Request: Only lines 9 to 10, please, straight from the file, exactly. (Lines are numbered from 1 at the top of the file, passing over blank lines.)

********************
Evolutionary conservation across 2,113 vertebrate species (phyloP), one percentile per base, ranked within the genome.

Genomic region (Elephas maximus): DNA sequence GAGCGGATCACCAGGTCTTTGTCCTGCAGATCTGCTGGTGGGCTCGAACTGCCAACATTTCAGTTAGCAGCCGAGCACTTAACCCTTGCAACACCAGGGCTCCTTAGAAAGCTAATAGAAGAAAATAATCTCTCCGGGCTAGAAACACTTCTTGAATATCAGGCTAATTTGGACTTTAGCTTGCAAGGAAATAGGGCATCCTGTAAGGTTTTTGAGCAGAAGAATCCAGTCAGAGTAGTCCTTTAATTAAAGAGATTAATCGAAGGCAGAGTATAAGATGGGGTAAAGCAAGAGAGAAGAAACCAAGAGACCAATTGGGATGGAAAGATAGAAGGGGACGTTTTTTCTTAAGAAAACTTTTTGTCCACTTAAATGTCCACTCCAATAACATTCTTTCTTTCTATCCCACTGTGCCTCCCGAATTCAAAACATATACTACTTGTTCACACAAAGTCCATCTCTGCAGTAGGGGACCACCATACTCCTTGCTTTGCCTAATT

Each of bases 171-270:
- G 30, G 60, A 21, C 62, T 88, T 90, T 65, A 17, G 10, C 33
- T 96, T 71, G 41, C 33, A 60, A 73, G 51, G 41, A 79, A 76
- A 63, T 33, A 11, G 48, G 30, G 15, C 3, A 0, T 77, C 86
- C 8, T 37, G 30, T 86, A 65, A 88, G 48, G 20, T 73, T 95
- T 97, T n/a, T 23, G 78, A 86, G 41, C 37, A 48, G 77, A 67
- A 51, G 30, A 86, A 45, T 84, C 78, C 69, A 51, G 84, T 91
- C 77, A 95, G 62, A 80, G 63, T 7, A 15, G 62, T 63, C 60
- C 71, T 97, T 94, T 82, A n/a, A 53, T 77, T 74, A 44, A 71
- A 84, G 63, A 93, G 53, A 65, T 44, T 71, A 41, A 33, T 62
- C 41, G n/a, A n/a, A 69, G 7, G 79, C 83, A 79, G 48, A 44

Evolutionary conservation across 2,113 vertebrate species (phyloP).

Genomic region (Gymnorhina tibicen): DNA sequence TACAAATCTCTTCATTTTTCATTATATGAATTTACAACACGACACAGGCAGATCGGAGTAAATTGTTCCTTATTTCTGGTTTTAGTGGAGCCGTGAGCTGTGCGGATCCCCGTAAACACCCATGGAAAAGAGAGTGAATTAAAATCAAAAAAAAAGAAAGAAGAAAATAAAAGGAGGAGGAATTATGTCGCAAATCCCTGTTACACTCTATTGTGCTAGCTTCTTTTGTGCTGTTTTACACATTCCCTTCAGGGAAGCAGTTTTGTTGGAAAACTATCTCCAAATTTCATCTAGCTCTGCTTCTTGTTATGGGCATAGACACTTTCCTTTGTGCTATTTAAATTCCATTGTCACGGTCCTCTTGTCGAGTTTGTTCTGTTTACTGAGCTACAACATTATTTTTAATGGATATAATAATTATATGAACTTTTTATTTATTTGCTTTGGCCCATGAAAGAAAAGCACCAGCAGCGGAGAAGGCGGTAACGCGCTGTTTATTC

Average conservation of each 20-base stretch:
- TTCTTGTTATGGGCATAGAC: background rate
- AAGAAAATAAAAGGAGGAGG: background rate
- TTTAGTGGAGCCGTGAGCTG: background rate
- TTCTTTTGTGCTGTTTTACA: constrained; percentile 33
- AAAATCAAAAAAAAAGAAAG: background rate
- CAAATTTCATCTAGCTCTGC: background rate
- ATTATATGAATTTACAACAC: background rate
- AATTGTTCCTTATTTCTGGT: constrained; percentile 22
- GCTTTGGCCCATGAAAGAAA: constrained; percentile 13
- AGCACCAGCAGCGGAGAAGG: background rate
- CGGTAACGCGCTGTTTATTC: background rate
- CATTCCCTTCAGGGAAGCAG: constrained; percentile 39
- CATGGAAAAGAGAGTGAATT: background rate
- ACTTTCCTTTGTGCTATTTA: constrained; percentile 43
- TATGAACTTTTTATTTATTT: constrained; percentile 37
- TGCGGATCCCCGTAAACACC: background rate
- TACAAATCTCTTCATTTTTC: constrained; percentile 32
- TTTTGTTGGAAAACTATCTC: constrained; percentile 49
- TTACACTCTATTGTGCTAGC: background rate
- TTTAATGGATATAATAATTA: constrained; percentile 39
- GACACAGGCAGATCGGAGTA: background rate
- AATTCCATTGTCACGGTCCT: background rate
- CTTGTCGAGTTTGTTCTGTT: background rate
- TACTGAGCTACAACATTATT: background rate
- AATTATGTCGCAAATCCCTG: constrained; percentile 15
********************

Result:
- A 51, G 30, A 86, A 45, T 84, C 78, C 69, A 51, G 84, T 91
- C 77, A 95, G 62, A 80, G 63, T 7, A 15, G 62, T 63, C 60